The religion of ancient Israel and Judah was polytheism
The Kings of Israel and Judah worshipped other gods, and this was the norm, and the God of the Jews evolved gradually from the Canaanite El, who was in all likelihood the God of Abraham. The Israelite religion was therefore polytheistic in accordance with general Canaanite beliefs and practices. Increased knowledge about the Canaanite religions, especially of the pantheon around the Canaanite senior deity El and the various local cults in Syro-Palestine therefore assists in a better understanding of early Israelite religion. This is because the gods worshipped by the early Israelites were those initially identified with the Canaanite pantheon of gods and only subsequently metamorphosed into the worship of Yahweh and monotheism.
The major gods of the Canaanite Pantheon were El, Asherah, Baal and Anat.
- El was the supreme god, the father of humankind and of all creatures and the husband of the goddess Asherah as recorded in the clay tablets of Ugarit. He was a fatherly, compassionate figure reminiscent of an old man on a throne.
- Baal was the weather god and Anat his consort.
- Astarte was another goddess associated with Assyria.
- Asherah, sometimes referred to as the Queen of Heaven, was the consort or wife of El (and later the wife of Baal when he became the supreme deity of the pantheon) and the highest of all the goddesses. She was the lady acolyte of the sea, and the mother of the gods, the co-creator of all things, the divine nurturer of the pantheon, and the goddess of milk, life and vitality.
- Astarte (another goddess associated with Assyria), however, seems to have been more closely identified with flocks and herds than the overall fertility of the region. The myths that were developed concerning these deities held close parallels to the events of nature that brought the rains to the Canaanite lands. Evidence for the worship of Asherah has been found in Shiloh and Beth-el, especially in the high places where sacrifices were made which so outraged the priesthood of Yahweh.
What is known of the mythology from Ugarit centres on how Baal supplanted El as the supreme god of the pantheon. In the course of his conquests, he also overthrew two other gods: Yamm, Prince of the Sea, and Mot, a deity representing death. El, a name meaning “god” that is found almost universally in Semitic cultures, was regarded as a personal god rather than some type of divine force. He is identified in the texts as the creator of the universe. However, despite being a personal god, he was seen as remote from creation. Asherah, as his designated wife, was called “the Mother of the Gods” and was said to have borne seventy sons. With the apparent exception of Baal, whose parentage is uncertain, all gods of the Ugarit myths were born to El and Asherah Although El had two wives, Anat in addition to Asherah, it was Asherah alone who nursed the newly born gods .
Yahweh was worshipped in northern and central Canaan before Judah and was incorporated into the Canaanite Pantheon as the son of god. In the fullness of time, he became the major god. There are different manifestations of Yahweh, and the Bible itself is contradictory. Was he a younger god of Canaan; a deity of the Qenite (Kenite) or Midianite tribes; or a southern manifestation of El, from this emerging the notion of Yahweh as the jealous God? The children of Israel came to know Yahweh from the burning bush, and Deuteronomy Chs 32, 33 says that he came from Sinai. He was also known as the El who is present, or alternatively simply the one who is.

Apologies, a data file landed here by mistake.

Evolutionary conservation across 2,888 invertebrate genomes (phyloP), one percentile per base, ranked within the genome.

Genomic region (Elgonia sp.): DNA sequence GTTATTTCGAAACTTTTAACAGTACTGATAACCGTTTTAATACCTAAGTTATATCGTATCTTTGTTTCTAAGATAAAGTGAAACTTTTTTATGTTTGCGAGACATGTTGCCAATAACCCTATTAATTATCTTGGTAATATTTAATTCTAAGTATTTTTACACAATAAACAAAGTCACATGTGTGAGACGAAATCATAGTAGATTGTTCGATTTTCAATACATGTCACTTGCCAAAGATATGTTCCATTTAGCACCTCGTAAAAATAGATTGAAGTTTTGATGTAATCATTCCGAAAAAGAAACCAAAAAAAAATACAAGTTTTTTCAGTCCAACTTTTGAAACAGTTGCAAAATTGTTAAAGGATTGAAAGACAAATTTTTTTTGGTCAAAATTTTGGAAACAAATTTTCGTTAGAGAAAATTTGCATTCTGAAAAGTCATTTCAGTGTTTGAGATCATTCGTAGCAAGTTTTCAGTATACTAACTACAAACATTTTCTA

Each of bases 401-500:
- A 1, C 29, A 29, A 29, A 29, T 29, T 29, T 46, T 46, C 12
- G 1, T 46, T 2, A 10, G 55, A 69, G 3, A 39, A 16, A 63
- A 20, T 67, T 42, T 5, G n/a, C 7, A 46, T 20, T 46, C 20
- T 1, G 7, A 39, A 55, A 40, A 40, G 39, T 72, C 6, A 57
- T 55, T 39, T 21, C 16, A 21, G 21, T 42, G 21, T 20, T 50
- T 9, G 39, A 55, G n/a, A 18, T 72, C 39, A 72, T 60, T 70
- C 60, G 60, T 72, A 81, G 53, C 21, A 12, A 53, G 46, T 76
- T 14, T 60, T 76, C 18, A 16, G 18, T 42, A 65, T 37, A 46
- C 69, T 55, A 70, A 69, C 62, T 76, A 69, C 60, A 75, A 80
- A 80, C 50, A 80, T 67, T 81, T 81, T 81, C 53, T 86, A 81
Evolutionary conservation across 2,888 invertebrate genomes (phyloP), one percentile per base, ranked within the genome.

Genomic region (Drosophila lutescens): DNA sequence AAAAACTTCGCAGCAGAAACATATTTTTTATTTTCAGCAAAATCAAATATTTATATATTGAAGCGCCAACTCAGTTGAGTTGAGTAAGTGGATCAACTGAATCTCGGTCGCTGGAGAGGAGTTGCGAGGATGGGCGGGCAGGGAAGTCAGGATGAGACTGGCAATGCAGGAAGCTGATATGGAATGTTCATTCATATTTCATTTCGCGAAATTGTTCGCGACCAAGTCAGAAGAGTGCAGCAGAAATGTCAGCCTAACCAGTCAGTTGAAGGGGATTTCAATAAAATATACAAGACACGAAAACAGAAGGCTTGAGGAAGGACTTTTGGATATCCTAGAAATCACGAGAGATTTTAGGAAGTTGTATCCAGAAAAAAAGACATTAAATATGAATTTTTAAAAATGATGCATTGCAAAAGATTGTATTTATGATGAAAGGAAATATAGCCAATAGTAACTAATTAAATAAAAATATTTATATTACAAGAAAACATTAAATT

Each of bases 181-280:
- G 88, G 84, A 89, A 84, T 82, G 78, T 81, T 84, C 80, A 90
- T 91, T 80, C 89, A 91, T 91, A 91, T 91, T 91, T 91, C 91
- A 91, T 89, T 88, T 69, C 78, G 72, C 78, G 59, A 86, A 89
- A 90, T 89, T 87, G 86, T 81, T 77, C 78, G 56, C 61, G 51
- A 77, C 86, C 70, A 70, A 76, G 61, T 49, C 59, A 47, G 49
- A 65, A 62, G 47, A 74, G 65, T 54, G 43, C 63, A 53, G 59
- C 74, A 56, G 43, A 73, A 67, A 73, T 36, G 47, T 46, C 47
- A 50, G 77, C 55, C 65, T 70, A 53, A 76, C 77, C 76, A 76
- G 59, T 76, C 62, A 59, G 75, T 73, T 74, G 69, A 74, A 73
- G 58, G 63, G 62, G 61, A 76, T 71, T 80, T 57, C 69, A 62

The Kenite or Midianite reference recalls an old tradition that Moses was a historical Midianite who brought the cult of Yahweh north to Israel. This idea was originally suggested by Cornelius Tiele in 1872 and remains the standard view among modern scholars. In its classical form as suggested by Tiele, it is based upon on an old tradition, recorded in Judges 1:16, 4:11, that Moses went to the land of Midian to marry, and first encountered YHWH while he was living in Midian with his father-in-law, a Midianite or Kenite priest of Yahweh, thus preserving a memory of the Midianite origin of a god who was worshipped in southern Canaan (Edom, Moab, Midian) from the 14th century BCE as a member of the Canaanite Pantheon of gods and goddesses. This southern manifestation of Yahweh in due course became the Jewish god Yahweh. While the role of the Kenites in the transmission of the cult is widely accepted, the historical role of Moses finds less support in modern scholarship.
It is also possible, says Dijkstra, that Yahwism may have originated simultaneously in Canaan and in north Sinai, perhaps as far as the eastern Delta of Egypt. One of these local forms preserving the traditions of oppression in Egypt and the Exodus experience went with Moses and the tribe of Levi from Egypt to Transjordan and was ultimately introduced into Canaan where it merged with local Israelite forms of early Yahwism. The scanty evidence for such local forms comes from different tribal traditions in the books of Judges and Samuel.
 Unless otherwise indicated, the substance of this section is drawn from Dr Susanne Glover’s The Hebrew Bible in Crisis course, Lecture 4, and other sources mentioned in the text and the footnotes.
 Mircea Eliade, A History of Religious Ideas, University of Chicago Press, 1978 (1985) Volume 1, pp 150-151.
 Ibid, p 151;
 For material on the Kenite hypothesis, see http://en.wikipedia.org/wiki/Yahweh_%28Canaanite_deity%29
 Dijkstra, op cit, 98-102, esp 100.